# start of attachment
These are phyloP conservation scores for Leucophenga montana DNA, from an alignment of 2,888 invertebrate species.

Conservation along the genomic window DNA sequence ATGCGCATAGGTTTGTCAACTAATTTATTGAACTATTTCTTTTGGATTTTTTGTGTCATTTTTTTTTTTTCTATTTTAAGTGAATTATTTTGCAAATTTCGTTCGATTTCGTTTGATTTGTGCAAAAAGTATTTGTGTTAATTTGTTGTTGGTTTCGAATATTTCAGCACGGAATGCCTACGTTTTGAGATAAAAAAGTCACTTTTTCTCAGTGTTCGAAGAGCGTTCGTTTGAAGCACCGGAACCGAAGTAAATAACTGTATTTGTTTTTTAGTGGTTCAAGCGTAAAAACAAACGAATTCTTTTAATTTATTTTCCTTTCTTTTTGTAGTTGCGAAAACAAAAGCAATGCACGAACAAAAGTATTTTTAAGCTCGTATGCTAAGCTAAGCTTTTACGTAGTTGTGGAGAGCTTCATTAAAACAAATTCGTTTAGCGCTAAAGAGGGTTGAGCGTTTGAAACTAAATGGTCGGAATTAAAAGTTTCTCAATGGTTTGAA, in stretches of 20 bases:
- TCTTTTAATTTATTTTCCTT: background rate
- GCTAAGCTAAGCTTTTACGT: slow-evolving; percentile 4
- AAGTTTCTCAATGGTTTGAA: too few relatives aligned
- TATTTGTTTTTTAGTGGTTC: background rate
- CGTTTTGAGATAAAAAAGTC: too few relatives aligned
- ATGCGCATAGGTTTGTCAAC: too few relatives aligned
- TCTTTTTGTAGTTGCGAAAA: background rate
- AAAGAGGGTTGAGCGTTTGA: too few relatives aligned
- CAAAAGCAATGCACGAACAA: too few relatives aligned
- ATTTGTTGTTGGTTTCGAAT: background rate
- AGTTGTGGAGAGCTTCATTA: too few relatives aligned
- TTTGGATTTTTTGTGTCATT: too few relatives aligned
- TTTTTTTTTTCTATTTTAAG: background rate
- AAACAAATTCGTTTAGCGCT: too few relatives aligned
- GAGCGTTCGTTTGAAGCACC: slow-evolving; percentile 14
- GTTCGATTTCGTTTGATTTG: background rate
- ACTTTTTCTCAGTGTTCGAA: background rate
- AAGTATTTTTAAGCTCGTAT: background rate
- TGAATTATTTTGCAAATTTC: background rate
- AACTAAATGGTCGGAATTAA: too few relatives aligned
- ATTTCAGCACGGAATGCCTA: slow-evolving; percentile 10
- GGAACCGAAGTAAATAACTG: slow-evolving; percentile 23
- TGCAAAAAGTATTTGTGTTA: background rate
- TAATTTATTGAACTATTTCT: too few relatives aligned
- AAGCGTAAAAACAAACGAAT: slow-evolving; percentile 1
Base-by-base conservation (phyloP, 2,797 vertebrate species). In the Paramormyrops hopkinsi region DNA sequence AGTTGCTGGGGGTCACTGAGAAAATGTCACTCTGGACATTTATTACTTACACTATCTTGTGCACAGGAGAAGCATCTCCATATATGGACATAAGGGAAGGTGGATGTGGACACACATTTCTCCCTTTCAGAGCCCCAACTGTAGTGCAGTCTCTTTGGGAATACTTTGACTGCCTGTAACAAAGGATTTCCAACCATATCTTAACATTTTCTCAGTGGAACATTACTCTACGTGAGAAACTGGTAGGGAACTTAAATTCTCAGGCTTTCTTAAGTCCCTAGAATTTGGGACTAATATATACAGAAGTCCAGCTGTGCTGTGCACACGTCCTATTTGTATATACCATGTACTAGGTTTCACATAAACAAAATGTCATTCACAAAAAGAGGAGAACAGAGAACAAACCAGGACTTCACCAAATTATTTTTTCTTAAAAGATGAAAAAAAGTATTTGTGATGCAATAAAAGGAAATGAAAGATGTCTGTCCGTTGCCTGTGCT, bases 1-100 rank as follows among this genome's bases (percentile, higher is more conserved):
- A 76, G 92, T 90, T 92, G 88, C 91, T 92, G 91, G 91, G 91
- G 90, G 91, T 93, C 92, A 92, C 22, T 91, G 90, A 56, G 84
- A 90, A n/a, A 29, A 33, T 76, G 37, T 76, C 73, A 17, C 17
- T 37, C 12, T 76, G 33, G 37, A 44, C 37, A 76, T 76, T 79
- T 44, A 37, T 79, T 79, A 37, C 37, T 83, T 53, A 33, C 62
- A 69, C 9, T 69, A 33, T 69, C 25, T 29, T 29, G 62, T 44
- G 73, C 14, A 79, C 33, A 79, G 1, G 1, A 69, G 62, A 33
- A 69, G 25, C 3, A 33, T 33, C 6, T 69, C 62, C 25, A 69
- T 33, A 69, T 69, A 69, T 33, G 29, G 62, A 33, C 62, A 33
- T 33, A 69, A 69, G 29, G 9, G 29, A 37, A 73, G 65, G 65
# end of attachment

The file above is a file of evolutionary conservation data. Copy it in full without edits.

These are phyloP conservation scores for Leucophenga montana DNA, from an alignment of 2,888 invertebrate species.

Conservation along the genomic window DNA sequence ATGCGCATAGGTTTGTCAACTAATTTATTGAACTATTTCTTTTGGATTTTTTGTGTCATTTTTTTTTTTTCTATTTTAAGTGAATTATTTTGCAAATTTCGTTCGATTTCGTTTGATTTGTGCAAAAAGTATTTGTGTTAATTTGTTGTTGGTTTCGAATATTTCAGCACGGAATGCCTACGTTTTGAGATAAAAAAGTCACTTTTTCTCAGTGTTCGAAGAGCGTTCGTTTGAAGCACCGGAACCGAAGTAAATAACTGTATTTGTTTTTTAGTGGTTCAAGCGTAAAAACAAACGAATTCTTTTAATTTATTTTCCTTTCTTTTTGTAGTTGCGAAAACAAAAGCAATGCACGAACAAAAGTATTTTTAAGCTCGTATGCTAAGCTAAGCTTTTACGTAGTTGTGGAGAGCTTCATTAAAACAAATTCGTTTAGCGCTAAAGAGGGTTGAGCGTTTGAAACTAAATGGTCGGAATTAAAAGTTTCTCAATGGTTTGAA, in stretches of 20 bases:
- TCTTTTAATTTATTTTCCTT: background rate
- GCTAAGCTAAGCTTTTACGT: slow-evolving; percentile 4
- AAGTTTCTCAATGGTTTGAA: too few relatives aligned
- TATTTGTTTTTTAGTGGTTC: background rate
- CGTTTTGAGATAAAAAAGTC: too few relatives aligned
- ATGCGCATAGGTTTGTCAAC: too few relatives aligned
- TCTTTTTGTAGTTGCGAAAA: background rate
- AAAGAGGGTTGAGCGTTTGA: too few relatives aligned
- CAAAAGCAATGCACGAACAA: too few relatives aligned
- ATTTGTTGTTGGTTTCGAAT: background rate
- AGTTGTGGAGAGCTTCATTA: too few relatives aligned
- TTTGGATTTTTTGTGTCATT: too few relatives aligned
- TTTTTTTTTTCTATTTTAAG: background rate
- AAACAAATTCGTTTAGCGCT: too few relatives aligned
- GAGCGTTCGTTTGAAGCACC: slow-evolving; percentile 14
- GTTCGATTTCGTTTGATTTG: background rate
- ACTTTTTCTCAGTGTTCGAA: background rate
- AAGTATTTTTAAGCTCGTAT: background rate
- TGAATTATTTTGCAAATTTC: background rate
- AACTAAATGGTCGGAATTAA: too few relatives aligned
- ATTTCAGCACGGAATGCCTA: slow-evolving; percentile 10
- GGAACCGAAGTAAATAACTG: slow-evolving; percentile 23
- TGCAAAAAGTATTTGTGTTA: background rate
- TAATTTATTGAACTATTTCT: too few relatives aligned
- AAGCGTAAAAACAAACGAAT: slow-evolving; percentile 1
Base-by-base conservation (phyloP, 2,797 vertebrate species). In the Paramormyrops hopkinsi region DNA sequence AGTTGCTGGGGGTCACTGAGAAAATGTCACTCTGGACATTTATTACTTACACTATCTTGTGCACAGGAGAAGCATCTCCATATATGGACATAAGGGAAGGTGGATGTGGACACACATTTCTCCCTTTCAGAGCCCCAACTGTAGTGCAGTCTCTTTGGGAATACTTTGACTGCCTGTAACAAAGGATTTCCAACCATATCTTAACATTTTCTCAGTGGAACATTACTCTACGTGAGAAACTGGTAGGGAACTTAAATTCTCAGGCTTTCTTAAGTCCCTAGAATTTGGGACTAATATATACAGAAGTCCAGCTGTGCTGTGCACACGTCCTATTTGTATATACCATGTACTAGGTTTCACATAAACAAAATGTCATTCACAAAAAGAGGAGAACAGAGAACAAACCAGGACTTCACCAAATTATTTTTTCTTAAAAGATGAAAAAAAGTATTTGTGATGCAATAAAAGGAAATGAAAGATGTCTGTCCGTTGCCTGTGCT, bases 1-100 rank as follows among this genome's bases (percentile, higher is more conserved):
- A 76, G 92, T 90, T 92, G 88, C 91, T 92, G 91, G 91, G 91
- G 90, G 91, T 93, C 92, A 92, C 22, T 91, G 90, A 56, G 84
- A 90, A n/a, A 29, A 33, T 76, G 37, T 76, C 73, A 17, C 17
- T 37, C 12, T 76, G 33, G 37, A 44, C 37, A 76, T 76, T 79
- T 44, A 37, T 79, T 79, A 37, C 37, T 83, T 53, A 33, C 62
- A 69, C 9, T 69, A 33, T 69, C 25, T 29, T 29, G 62, T 44
- G 73, C 14, A 79, C 33, A 79, G 1, G 1, A 69, G 62, A 33
- A 69, G 25, C 3, A 33, T 33, C 6, T 69, C 62, C 25, A 69
- T 33, A 69, T 69, A 69, T 33, G 29, G 62, A 33, C 62, A 33
- T 33, A 69, A 69, G 29, G 9, G 29, A 37, A 73, G 65, G 65